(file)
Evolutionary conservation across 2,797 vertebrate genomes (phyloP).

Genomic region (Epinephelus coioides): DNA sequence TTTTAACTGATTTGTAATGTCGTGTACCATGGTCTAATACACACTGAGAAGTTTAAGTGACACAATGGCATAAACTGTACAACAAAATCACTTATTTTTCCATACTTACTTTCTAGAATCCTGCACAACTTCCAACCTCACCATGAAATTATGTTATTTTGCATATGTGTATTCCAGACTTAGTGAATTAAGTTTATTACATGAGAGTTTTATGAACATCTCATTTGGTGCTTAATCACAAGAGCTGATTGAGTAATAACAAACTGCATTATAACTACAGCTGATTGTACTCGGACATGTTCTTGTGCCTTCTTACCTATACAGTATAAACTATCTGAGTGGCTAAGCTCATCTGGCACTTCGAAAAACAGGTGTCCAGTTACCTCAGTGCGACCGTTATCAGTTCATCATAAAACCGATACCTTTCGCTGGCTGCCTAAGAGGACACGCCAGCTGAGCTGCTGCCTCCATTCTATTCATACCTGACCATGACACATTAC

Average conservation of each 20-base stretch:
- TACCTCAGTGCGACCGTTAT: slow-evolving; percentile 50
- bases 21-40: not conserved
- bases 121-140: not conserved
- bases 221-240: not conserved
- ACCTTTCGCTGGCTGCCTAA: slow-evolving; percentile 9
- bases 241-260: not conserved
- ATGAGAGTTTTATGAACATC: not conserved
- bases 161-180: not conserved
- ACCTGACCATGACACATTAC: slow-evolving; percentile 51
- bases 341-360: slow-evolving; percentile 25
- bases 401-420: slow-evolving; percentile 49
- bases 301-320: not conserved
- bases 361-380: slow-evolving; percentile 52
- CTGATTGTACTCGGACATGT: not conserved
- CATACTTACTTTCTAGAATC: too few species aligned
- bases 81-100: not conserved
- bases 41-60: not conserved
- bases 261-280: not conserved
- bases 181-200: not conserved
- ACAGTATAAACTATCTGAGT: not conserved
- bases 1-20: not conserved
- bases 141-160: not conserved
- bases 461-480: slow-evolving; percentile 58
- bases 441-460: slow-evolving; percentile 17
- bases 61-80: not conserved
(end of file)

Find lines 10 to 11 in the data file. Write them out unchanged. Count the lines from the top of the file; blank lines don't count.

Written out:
- ATGAGAGTTTTATGAACATC: not conserved
- bases 161-180: not conserved